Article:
“I’m a Lutheran” is a monthly profile featuring ELCA members around the country. The profiles showcase ELCA members in all their diversity, connecting one another through individual faith stories as Lutherans. Sentence prompts are provided to each person featured. If you’d like to nominate someone for “I’m a Lutheran,” email firstname.lastname@example.org.
At home: St. Martin Lutheran Church (where my dad is the pastor), Archbold, Ohio
At school: Redeemer Lutheran Church, Columbus, Ohio
Junior religious studies major at Capital University, Columbus, Ohio
My research project “Spiritual, not Religious” taught me that my experience growing up in a house where faith and church were so important isn’t the norm for my generation. There’s a growing population of those who claim “unaffiliated.” Those who are “spiritual but not religious” share the pursuit of a connection with a higher power that can be a beginning point of dialogue, which is vital to the church’s survival moving forward.
Studying abroad in Heidelberg, Germany, this semester has already given me so many opportunities to connect with the heritage of my Lutheran faith. I’ve been to Worms and stood on the ground where Luther defended his beliefs, and the week of the 500th anniversary I walked the streets of Wittenberg where it all started.
I chose to attend an ELCA university because Capital was the place where I felt at home. I believe Capital embraces the principles of its Lutheran identity. I loved that at Capital I could get to know so many people from a background like mine and those who had very different experiences from me.
My favorite Bible story is the resurrection from John 20. Mary Magdalene is so lost in her grief that she doesn’t see who is in front of her, and Jesus, in that moment when she is scared and hysterical, calls her name. That’s the moment it all changes. The resurrection is bright trumpets on Easter, but it’s also quiet naming, calling out to people in their darkest times and showing them love and grace.
An issue I’m fighting for is mental health awareness. One of my sorority’s philanthropies is To Write Love On Her Arms, which helps connect people struggling with addiction, depression or suicide with treatment, and works to remind people that there’s hope.
People are surprised that I love 19th-century philosopher Friedrich Nietzsche. I studied his philosophy for “Spiritual, not Religious” last summer and was drawn in by the complexities of his pursuit of truth. Also, he was the son of a Lutheran pastor, so I felt a little connection there.
I wanted to study religion because you get to examine and learn about the systems that people have used to make meaning for all human history. Studying religion allows me to work with pop culture topics and turn around and write a paper on a 16th-century mystic all in the same day.
Something I wish more people understood about young adults in the church is that when they ask questions or share their ideas and are dismissed, the future of the church is being dismissed. My friends and I need churches that meet us where we are and give us spaces to be in community in the good and bad of life, and not be reassured that we’ll understand when we’re older. The population of the unaffiliated is growing and, frankly, the church can’t afford to not embrace its young people.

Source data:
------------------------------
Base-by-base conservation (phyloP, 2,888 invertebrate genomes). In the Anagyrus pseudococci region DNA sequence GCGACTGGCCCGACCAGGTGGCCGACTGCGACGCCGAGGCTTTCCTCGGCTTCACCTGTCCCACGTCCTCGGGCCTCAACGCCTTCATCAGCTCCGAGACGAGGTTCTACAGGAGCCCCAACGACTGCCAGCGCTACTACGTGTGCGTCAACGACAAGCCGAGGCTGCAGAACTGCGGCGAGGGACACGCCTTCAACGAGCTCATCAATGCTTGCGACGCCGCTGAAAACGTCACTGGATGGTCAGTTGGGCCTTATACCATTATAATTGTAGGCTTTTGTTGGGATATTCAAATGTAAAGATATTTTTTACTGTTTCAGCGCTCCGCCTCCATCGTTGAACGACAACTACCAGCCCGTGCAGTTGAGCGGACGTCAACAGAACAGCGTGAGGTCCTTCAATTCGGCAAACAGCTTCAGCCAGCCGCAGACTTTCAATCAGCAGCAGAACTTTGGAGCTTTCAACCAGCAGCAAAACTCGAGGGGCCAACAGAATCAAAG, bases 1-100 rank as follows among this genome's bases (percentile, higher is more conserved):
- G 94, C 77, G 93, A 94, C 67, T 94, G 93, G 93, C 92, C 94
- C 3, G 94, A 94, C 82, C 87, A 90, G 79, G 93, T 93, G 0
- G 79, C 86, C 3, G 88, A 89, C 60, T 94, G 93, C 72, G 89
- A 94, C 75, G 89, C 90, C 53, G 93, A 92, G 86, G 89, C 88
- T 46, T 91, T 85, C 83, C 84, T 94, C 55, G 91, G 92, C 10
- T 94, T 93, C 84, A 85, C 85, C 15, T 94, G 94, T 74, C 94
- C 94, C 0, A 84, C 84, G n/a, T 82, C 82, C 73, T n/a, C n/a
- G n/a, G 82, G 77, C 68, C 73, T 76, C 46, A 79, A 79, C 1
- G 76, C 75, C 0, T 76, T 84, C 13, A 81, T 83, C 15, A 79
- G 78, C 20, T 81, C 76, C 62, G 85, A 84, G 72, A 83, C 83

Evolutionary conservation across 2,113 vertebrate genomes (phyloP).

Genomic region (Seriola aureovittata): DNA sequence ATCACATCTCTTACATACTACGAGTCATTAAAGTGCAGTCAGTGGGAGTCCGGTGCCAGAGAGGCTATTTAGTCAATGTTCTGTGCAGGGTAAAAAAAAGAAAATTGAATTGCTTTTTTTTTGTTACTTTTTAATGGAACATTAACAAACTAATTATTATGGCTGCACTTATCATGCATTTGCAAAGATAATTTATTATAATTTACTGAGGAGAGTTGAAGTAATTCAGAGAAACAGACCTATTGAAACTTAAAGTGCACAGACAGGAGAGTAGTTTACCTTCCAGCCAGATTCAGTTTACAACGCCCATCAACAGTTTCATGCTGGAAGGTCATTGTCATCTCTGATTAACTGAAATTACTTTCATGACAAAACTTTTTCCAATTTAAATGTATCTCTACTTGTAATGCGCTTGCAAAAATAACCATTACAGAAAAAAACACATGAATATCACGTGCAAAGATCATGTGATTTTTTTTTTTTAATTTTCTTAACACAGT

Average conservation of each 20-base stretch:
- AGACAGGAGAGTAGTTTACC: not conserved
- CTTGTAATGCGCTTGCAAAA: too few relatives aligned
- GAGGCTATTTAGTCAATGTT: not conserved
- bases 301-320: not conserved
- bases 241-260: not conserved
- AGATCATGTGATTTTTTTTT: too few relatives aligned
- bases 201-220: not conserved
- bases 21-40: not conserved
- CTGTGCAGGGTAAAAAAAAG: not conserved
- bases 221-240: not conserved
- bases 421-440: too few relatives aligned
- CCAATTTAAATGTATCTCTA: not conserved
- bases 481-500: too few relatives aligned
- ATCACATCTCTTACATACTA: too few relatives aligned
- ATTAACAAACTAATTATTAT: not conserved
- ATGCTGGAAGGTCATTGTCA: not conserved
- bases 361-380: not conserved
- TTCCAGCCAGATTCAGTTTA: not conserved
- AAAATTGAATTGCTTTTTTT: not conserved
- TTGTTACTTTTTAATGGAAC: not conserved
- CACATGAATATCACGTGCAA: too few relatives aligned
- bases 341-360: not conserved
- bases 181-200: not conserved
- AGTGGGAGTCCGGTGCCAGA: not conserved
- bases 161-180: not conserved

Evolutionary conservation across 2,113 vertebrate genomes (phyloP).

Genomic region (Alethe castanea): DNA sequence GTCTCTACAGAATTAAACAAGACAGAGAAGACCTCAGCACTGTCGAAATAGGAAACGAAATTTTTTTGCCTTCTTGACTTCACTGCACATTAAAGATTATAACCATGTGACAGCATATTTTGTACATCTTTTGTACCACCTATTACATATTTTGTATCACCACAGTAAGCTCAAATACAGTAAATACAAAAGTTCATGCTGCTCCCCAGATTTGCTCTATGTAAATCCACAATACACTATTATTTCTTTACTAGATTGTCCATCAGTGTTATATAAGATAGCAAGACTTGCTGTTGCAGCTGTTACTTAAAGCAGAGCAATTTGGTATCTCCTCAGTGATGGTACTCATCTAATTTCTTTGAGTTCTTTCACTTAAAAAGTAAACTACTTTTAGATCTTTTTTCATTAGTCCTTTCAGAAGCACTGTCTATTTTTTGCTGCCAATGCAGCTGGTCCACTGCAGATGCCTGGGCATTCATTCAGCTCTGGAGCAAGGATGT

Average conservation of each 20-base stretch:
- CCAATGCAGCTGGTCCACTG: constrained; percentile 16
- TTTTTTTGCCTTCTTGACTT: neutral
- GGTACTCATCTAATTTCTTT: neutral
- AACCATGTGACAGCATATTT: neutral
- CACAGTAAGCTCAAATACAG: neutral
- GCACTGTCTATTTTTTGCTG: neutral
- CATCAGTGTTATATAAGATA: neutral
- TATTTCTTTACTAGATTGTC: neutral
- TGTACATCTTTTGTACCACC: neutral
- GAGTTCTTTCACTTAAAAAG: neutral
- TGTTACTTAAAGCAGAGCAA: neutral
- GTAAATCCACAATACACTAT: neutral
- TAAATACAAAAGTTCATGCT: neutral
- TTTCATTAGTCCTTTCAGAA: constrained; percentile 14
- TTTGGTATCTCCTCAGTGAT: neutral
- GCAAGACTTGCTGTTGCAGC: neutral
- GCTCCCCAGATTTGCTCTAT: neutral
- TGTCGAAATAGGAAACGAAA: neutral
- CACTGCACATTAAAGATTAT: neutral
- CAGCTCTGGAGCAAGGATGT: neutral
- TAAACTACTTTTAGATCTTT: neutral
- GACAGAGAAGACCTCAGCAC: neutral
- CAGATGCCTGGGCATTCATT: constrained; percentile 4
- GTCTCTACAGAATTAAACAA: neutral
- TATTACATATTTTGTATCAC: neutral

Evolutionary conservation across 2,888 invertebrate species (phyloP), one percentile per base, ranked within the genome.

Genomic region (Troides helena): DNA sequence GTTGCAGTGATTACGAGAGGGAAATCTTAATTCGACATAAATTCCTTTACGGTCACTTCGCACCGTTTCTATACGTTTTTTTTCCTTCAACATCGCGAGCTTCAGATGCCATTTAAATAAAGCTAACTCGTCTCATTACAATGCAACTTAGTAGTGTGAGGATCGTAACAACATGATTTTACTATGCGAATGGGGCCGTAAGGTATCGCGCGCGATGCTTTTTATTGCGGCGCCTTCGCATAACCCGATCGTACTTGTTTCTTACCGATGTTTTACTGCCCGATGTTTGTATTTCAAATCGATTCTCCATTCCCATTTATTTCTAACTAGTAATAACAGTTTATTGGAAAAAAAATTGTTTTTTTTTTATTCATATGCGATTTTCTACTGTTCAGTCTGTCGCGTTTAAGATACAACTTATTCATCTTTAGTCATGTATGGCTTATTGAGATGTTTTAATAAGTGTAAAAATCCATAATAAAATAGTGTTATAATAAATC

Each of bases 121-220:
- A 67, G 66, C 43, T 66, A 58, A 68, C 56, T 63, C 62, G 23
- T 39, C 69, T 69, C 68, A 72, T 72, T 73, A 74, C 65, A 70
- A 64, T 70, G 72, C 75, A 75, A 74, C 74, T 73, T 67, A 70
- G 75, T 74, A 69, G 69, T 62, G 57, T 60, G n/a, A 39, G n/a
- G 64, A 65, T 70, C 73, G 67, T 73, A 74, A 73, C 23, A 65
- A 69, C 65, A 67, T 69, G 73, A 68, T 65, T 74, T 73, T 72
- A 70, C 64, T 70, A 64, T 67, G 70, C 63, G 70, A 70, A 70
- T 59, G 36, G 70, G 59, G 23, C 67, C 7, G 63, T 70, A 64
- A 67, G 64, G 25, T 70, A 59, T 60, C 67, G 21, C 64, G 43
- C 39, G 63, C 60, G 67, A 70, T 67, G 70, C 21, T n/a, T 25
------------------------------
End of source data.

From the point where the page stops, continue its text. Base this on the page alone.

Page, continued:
Having a pastor for a parent has given me an up-close experience of the realities of highs and lows in people’s lives, and God’s continual presence amid those times. Life is beautiful and brutal, and my parents never hid that from me, but encouraged my siblings and I to talk about it. They reminded us that in the cross there are always the gifts of love and grace, even when life is too hard for words.
I’m a Lutheran because I love that the Lutheran pursuit of reform always has us asking questions and holding a mirror up to ourselves. Martin Luther’s goals were to create a community that better represented in practice the God he read about in the Bible, not to break away. As Lutherans, we are compelled to always be asking, “How can we do God’s work better?” This approach allows me to embrace questions and faith all at once, and I love it.
After college, I’d like to pursue master’s and doctorate degrees, with hopes of being a religion professor down the road!
I believe in the importance of the academic study of religion. An academic perspective allows for us to set our own systems of belief down and walk around them, seeing our own systems of faith and others in new ways.
I struggle with balancing my academic experience of religion with my personal experience. I can get too theoretical in my head, but I’ve always found that the liturgy and communion, especially, can pull me back into faith in a way that gives me an experience of God’s love and grace in the present.
I pray the Lord’s Prayer in every church I go into. For me, it’s a way that I can come into faith, stepping into the liturgy. One of my favorite pastors, Nadia Bolz-Weber, talks about liturgy as the “stream of the faithful that flowed for generations before us and will flow for generations after us.” I feel that when I enter sacred places and get to participate in worship there.
My favorite church memory is from a month after I moved to college. I was at church at Redeemer and they were using one of my favorite settings. During so many new adventures of college, a familiar liturgy and sharing communion grounded me and connected the faith of my youth to my new faith and stage in life.